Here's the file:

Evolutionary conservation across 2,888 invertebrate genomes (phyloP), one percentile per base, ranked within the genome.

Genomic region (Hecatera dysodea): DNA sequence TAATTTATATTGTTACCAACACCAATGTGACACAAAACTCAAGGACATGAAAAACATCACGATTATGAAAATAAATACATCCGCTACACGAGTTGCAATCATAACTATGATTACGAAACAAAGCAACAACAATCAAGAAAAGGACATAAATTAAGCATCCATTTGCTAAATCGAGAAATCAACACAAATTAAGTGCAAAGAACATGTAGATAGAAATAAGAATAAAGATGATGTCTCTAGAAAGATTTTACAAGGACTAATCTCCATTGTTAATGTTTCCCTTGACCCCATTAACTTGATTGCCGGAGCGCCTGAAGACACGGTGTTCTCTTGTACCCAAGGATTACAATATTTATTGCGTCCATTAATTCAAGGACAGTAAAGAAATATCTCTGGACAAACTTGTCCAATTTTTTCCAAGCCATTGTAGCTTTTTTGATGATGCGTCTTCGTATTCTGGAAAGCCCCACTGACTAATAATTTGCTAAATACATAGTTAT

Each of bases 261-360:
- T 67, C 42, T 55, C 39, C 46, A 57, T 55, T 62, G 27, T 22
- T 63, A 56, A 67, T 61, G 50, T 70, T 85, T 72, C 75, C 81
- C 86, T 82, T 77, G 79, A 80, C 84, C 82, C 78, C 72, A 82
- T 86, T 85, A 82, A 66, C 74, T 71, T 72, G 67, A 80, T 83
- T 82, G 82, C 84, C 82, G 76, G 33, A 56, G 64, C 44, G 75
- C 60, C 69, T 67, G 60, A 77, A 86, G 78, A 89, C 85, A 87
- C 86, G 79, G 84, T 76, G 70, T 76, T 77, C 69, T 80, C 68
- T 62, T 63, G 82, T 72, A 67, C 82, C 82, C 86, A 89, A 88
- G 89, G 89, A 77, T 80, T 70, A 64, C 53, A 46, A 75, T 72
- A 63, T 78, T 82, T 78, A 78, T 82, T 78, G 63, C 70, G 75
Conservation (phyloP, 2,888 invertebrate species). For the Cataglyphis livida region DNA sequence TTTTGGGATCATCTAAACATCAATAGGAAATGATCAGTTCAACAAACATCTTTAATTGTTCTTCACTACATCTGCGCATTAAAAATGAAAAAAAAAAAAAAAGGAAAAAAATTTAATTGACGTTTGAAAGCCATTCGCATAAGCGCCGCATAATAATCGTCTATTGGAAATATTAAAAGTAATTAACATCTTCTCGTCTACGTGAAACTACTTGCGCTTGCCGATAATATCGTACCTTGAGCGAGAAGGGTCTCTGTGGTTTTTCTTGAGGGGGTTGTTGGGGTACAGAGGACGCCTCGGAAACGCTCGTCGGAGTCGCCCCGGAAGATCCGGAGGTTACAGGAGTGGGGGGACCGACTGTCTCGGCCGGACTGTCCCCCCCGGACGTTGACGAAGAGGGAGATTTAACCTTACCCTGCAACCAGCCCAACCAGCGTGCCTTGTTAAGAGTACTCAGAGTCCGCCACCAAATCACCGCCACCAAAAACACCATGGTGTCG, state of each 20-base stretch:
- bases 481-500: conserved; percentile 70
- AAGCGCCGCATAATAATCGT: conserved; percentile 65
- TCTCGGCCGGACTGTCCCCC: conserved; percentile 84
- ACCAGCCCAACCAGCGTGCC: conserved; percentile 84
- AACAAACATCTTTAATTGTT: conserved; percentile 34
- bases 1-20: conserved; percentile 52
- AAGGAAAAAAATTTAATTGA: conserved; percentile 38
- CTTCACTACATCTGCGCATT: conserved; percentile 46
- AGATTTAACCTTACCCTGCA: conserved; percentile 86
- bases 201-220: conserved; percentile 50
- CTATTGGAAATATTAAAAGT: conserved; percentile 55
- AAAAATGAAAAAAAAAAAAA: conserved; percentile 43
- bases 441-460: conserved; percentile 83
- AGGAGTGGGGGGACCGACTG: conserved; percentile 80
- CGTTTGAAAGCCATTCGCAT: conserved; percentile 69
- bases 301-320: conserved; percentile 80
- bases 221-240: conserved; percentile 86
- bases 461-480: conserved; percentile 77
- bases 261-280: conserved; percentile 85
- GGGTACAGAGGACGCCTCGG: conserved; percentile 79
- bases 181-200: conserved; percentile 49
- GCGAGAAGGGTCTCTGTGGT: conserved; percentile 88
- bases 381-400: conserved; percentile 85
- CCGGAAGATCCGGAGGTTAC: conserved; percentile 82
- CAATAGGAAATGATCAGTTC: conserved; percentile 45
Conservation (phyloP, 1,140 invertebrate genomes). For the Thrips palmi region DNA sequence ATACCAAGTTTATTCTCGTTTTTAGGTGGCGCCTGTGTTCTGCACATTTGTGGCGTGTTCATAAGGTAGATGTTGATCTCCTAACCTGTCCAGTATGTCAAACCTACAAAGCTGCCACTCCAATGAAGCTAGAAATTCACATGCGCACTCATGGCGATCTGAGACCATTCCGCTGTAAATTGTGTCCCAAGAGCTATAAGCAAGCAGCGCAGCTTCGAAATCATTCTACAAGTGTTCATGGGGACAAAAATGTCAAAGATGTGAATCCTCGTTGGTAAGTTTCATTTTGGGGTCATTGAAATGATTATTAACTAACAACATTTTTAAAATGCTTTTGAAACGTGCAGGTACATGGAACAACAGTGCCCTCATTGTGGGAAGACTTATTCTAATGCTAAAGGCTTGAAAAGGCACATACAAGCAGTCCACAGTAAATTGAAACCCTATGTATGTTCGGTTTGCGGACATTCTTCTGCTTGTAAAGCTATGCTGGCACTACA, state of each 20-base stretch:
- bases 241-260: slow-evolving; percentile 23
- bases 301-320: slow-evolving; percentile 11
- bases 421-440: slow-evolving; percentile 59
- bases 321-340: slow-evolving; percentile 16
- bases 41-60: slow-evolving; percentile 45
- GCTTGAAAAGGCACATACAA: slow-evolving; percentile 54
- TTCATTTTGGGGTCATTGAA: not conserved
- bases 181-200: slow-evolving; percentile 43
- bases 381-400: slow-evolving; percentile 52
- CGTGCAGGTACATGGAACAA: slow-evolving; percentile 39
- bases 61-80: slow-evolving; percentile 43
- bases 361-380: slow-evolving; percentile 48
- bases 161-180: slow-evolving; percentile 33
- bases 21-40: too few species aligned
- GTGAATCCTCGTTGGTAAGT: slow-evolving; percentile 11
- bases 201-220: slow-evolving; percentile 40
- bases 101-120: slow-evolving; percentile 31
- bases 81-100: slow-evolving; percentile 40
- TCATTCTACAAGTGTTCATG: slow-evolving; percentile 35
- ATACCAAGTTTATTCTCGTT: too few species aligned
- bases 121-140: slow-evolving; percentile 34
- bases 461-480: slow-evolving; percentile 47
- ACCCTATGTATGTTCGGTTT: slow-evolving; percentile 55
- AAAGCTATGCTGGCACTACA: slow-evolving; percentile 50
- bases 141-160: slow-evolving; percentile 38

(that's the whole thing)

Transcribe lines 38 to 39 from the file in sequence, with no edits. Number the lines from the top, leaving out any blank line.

- CCGGAAGATCCGGAGGTTAC: conserved; percentile 82
- CAATAGGAAATGATCAGTTC: conserved; percentile 45